Editorial: Lessons from the Sterigenics case. Why allow harmful emissions so close to homes and schools?
For years, everyone who lived around the Sterigenics plant in southwest suburban Willowbrook — children, their parents, the elderly — could not see or smell the toxic danger in the air.
More than 19,000 people lived within a mile of the facility, and four schools and a day care center operated within that radius. Whether playing on school playgrounds or relaxing at backyard barbecues, those Illinoisans were unaware of the vast amounts of ethylene oxide the plant would regularly emit. The colorless, odorless compound is a known carcinogen, and it was used at the plant to sterilize medical instruments, pharmaceuticals and spices.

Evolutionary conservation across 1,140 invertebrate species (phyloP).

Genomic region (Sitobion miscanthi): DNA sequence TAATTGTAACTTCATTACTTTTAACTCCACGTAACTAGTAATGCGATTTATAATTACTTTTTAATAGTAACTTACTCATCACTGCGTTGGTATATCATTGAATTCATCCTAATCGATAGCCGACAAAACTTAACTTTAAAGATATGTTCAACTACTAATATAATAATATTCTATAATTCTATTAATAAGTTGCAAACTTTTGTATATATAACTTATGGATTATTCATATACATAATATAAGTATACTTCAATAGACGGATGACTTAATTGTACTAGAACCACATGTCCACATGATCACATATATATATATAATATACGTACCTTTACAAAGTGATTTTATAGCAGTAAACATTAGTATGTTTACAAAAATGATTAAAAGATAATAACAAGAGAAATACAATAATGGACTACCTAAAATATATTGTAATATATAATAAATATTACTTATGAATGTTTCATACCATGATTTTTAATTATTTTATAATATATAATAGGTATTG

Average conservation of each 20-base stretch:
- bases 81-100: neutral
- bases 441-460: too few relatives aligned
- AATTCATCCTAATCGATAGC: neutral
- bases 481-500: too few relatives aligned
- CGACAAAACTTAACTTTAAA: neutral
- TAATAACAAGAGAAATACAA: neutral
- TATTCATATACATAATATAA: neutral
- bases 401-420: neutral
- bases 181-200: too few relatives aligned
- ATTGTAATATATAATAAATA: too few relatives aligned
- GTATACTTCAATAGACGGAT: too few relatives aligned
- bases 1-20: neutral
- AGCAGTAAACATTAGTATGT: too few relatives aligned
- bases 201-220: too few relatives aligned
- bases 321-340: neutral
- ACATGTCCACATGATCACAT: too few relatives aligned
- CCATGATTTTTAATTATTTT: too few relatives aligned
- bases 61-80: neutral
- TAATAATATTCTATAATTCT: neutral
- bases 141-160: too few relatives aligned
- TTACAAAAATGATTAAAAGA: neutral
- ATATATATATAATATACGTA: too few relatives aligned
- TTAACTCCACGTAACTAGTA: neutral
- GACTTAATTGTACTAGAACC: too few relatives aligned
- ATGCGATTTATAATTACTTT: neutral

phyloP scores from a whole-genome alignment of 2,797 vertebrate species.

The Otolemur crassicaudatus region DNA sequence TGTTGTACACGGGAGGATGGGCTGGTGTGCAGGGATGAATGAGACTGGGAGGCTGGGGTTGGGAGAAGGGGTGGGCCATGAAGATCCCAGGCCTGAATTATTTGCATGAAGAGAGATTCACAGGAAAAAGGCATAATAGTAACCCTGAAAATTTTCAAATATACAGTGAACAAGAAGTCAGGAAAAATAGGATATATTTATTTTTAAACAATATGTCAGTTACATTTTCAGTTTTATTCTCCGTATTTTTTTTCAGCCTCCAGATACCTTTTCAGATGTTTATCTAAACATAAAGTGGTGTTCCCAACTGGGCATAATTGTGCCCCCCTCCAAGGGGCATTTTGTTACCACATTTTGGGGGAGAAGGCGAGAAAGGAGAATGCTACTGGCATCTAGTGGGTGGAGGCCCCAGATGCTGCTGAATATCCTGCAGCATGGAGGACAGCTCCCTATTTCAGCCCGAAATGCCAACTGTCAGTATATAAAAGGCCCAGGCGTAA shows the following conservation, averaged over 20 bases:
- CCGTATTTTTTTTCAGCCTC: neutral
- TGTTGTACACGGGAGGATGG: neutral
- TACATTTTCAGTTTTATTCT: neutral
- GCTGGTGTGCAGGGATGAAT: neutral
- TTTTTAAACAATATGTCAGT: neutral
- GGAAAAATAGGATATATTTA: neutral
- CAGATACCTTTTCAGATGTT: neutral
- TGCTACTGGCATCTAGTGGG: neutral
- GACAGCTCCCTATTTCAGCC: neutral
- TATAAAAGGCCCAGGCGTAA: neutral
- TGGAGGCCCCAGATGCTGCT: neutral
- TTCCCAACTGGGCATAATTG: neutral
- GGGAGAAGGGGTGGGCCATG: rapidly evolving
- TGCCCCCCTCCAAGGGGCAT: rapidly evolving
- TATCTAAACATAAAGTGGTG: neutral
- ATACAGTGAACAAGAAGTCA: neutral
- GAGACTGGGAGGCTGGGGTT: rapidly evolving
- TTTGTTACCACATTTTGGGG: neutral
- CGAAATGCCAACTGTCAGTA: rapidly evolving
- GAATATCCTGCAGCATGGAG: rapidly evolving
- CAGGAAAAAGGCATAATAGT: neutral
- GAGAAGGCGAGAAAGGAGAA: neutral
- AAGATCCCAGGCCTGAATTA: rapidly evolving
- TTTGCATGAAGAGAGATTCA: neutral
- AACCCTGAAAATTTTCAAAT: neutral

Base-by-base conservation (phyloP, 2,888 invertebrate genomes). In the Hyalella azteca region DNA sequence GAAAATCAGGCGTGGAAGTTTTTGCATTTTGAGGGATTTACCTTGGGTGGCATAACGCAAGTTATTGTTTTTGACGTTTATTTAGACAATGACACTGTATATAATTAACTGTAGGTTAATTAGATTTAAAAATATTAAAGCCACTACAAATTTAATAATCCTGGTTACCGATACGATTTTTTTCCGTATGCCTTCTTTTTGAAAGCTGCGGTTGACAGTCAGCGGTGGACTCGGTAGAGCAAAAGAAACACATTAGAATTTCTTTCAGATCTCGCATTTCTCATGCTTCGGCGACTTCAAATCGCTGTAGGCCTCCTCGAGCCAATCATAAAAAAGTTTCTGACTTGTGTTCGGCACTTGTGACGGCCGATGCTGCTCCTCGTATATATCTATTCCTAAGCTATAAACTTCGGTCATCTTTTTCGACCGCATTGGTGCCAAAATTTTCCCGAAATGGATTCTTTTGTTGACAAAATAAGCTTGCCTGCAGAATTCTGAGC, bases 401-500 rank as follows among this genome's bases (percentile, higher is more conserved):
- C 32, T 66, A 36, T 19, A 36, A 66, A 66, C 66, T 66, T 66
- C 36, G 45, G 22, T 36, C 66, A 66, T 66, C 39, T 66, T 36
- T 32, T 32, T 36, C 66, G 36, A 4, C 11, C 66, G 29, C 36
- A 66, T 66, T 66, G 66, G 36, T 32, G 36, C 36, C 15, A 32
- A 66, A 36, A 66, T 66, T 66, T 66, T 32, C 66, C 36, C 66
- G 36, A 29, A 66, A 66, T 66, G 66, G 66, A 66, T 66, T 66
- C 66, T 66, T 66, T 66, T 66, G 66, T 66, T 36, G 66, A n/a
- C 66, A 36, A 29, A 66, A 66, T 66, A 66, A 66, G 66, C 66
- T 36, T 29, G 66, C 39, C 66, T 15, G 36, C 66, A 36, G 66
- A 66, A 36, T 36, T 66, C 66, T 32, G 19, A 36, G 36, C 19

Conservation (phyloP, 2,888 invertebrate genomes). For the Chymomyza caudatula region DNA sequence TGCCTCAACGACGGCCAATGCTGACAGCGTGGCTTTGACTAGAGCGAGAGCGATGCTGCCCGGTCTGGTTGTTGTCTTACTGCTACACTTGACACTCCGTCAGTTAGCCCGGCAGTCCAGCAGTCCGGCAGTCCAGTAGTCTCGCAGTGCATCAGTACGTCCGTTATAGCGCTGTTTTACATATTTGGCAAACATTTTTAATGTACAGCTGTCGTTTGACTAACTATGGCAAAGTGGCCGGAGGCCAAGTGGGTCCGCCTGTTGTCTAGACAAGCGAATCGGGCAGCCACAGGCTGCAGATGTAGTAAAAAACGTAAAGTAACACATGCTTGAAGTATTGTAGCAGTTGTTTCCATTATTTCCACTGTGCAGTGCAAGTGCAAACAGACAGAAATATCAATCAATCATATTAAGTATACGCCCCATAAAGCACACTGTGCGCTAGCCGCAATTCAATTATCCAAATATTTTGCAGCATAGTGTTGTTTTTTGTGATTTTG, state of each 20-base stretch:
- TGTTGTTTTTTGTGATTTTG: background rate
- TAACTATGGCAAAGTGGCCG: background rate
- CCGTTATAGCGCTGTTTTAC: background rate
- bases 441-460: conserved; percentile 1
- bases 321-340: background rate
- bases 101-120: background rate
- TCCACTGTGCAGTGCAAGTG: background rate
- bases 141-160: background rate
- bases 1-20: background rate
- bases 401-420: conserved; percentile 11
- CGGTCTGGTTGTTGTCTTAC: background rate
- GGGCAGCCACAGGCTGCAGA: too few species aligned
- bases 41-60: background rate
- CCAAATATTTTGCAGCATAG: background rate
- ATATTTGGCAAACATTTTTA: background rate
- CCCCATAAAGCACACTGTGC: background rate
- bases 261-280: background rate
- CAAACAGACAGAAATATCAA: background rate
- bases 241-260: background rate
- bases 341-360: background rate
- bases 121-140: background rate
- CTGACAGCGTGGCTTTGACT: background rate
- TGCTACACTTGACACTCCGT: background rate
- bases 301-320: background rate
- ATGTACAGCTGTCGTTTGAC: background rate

Between 1993 and 2017, the Tribune has reported, the plant released 254,000 pounds of the chemical into the air.
Community pressure and dogged reporting by the Tribune’s Michael Hawthorne about the plant’s emissions eventually led to Gov. J.B. Pritzker’s decision to ban the plant’s use of ethylene oxide in early 2019. Later that year, Sterigenics shut down its operations in Willowbrook.
The story doesn’t end there, however. Last week a Cook County jury found that Sterigenics, its parent company, Sotera, and Sterigenics’ predecessor at the plant, Griffith Foods, are liable for exposing Willowbrook breast cancer survivor Sue Kamuda to ethylene oxide, and awarded Kamuda $363 million in damages.